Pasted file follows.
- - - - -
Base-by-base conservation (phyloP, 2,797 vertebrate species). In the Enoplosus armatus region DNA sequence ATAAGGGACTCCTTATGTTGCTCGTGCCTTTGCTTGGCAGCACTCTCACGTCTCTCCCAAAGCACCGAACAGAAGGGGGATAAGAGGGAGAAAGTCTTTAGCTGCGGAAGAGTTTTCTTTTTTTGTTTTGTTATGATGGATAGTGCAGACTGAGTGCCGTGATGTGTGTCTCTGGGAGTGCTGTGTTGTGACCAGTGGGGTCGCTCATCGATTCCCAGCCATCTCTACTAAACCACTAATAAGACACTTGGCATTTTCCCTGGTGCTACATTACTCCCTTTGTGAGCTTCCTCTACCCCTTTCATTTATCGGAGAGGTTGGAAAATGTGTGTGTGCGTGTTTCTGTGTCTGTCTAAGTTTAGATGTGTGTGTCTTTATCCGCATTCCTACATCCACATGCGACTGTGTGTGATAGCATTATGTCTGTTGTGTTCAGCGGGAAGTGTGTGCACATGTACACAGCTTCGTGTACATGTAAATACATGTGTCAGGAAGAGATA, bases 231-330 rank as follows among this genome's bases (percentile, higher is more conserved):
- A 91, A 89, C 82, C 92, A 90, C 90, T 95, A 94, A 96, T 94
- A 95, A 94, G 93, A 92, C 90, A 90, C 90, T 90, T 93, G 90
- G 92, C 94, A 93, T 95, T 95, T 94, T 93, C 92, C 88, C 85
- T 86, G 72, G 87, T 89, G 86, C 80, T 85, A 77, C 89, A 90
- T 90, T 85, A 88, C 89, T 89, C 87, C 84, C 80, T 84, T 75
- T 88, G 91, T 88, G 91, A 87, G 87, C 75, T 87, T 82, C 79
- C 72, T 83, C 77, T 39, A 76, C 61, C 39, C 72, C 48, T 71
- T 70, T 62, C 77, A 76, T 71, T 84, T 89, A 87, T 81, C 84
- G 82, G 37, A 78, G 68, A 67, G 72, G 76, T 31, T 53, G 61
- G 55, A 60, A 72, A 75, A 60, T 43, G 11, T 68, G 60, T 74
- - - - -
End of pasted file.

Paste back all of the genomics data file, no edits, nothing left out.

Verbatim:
Base-by-base conservation (phyloP, 2,797 vertebrate species). In the Enoplosus armatus region DNA sequence ATAAGGGACTCCTTATGTTGCTCGTGCCTTTGCTTGGCAGCACTCTCACGTCTCTCCCAAAGCACCGAACAGAAGGGGGATAAGAGGGAGAAAGTCTTTAGCTGCGGAAGAGTTTTCTTTTTTTGTTTTGTTATGATGGATAGTGCAGACTGAGTGCCGTGATGTGTGTCTCTGGGAGTGCTGTGTTGTGACCAGTGGGGTCGCTCATCGATTCCCAGCCATCTCTACTAAACCACTAATAAGACACTTGGCATTTTCCCTGGTGCTACATTACTCCCTTTGTGAGCTTCCTCTACCCCTTTCATTTATCGGAGAGGTTGGAAAATGTGTGTGTGCGTGTTTCTGTGTCTGTCTAAGTTTAGATGTGTGTGTCTTTATCCGCATTCCTACATCCACATGCGACTGTGTGTGATAGCATTATGTCTGTTGTGTTCAGCGGGAAGTGTGTGCACATGTACACAGCTTCGTGTACATGTAAATACATGTGTCAGGAAGAGATA, bases 231-330 rank as follows among this genome's bases (percentile, higher is more conserved):
- A 91, A 89, C 82, C 92, A 90, C 90, T 95, A 94, A 96, T 94
- A 95, A 94, G 93, A 92, C 90, A 90, C 90, T 90, T 93, G 90
- G 92, C 94, A 93, T 95, T 95, T 94, T 93, C 92, C 88, C 85
- T 86, G 72, G 87, T 89, G 86, C 80, T 85, A 77, C 89, A 90
- T 90, T 85, A 88, C 89, T 89, C 87, C 84, C 80, T 84, T 75
- T 88, G 91, T 88, G 91, A 87, G 87, C 75, T 87, T 82, C 79
- C 72, T 83, C 77, T 39, A 76, C 61, C 39, C 72, C 48, T 71
- T 70, T 62, C 77, A 76, T 71, T 84, T 89, A 87, T 81, C 84
- G 82, G 37, A 78, G 68, A 67, G 72, G 76, T 31, T 53, G 61
- G 55, A 60, A 72, A 75, A 60, T 43, G 11, T 68, G 60, T 74